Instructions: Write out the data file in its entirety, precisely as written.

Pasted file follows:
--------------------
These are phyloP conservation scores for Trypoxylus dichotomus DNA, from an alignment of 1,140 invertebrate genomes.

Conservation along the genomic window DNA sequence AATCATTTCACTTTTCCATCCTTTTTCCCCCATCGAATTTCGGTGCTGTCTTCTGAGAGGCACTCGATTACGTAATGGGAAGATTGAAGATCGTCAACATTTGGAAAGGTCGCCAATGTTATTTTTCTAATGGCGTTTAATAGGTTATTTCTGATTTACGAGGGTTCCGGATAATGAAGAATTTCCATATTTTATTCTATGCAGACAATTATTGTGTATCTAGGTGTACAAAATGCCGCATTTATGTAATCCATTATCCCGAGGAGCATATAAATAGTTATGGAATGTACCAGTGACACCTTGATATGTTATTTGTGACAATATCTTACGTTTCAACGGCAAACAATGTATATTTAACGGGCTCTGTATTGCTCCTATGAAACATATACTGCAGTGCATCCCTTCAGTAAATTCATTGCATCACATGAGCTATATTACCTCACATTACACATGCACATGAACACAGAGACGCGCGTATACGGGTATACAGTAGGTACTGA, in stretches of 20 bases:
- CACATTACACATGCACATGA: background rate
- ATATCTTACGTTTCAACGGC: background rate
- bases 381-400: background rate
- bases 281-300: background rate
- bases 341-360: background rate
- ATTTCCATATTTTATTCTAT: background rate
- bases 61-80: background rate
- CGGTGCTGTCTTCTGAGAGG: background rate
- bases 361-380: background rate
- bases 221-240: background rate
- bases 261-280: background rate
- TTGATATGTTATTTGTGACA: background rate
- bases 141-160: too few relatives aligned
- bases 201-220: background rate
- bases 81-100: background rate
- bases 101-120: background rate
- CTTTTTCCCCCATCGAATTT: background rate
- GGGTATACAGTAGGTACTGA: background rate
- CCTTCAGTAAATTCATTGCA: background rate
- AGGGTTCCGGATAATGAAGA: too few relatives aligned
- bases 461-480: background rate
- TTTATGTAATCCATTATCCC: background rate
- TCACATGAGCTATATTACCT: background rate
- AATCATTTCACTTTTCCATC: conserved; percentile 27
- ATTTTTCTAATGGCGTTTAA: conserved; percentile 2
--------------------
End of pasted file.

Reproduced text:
These are phyloP conservation scores for Trypoxylus dichotomus DNA, from an alignment of 1,140 invertebrate genomes.

Conservation along the genomic window DNA sequence AATCATTTCACTTTTCCATCCTTTTTCCCCCATCGAATTTCGGTGCTGTCTTCTGAGAGGCACTCGATTACGTAATGGGAAGATTGAAGATCGTCAACATTTGGAAAGGTCGCCAATGTTATTTTTCTAATGGCGTTTAATAGGTTATTTCTGATTTACGAGGGTTCCGGATAATGAAGAATTTCCATATTTTATTCTATGCAGACAATTATTGTGTATCTAGGTGTACAAAATGCCGCATTTATGTAATCCATTATCCCGAGGAGCATATAAATAGTTATGGAATGTACCAGTGACACCTTGATATGTTATTTGTGACAATATCTTACGTTTCAACGGCAAACAATGTATATTTAACGGGCTCTGTATTGCTCCTATGAAACATATACTGCAGTGCATCCCTTCAGTAAATTCATTGCATCACATGAGCTATATTACCTCACATTACACATGCACATGAACACAGAGACGCGCGTATACGGGTATACAGTAGGTACTGA, in stretches of 20 bases:
- CACATTACACATGCACATGA: background rate
- ATATCTTACGTTTCAACGGC: background rate
- bases 381-400: background rate
- bases 281-300: background rate
- bases 341-360: background rate
- ATTTCCATATTTTATTCTAT: background rate
- bases 61-80: background rate
- CGGTGCTGTCTTCTGAGAGG: background rate
- bases 361-380: background rate
- bases 221-240: background rate
- bases 261-280: background rate
- TTGATATGTTATTTGTGACA: background rate
- bases 141-160: too few relatives aligned
- bases 201-220: background rate
- bases 81-100: background rate
- bases 101-120: background rate
- CTTTTTCCCCCATCGAATTT: background rate
- GGGTATACAGTAGGTACTGA: background rate
- CCTTCAGTAAATTCATTGCA: background rate
- AGGGTTCCGGATAATGAAGA: too few relatives aligned
- bases 461-480: background rate
- TTTATGTAATCCATTATCCC: background rate
- TCACATGAGCTATATTACCT: background rate
- AATCATTTCACTTTTCCATC: conserved; percentile 27
- ATTTTTCTAATGGCGTTTAA: conserved; percentile 2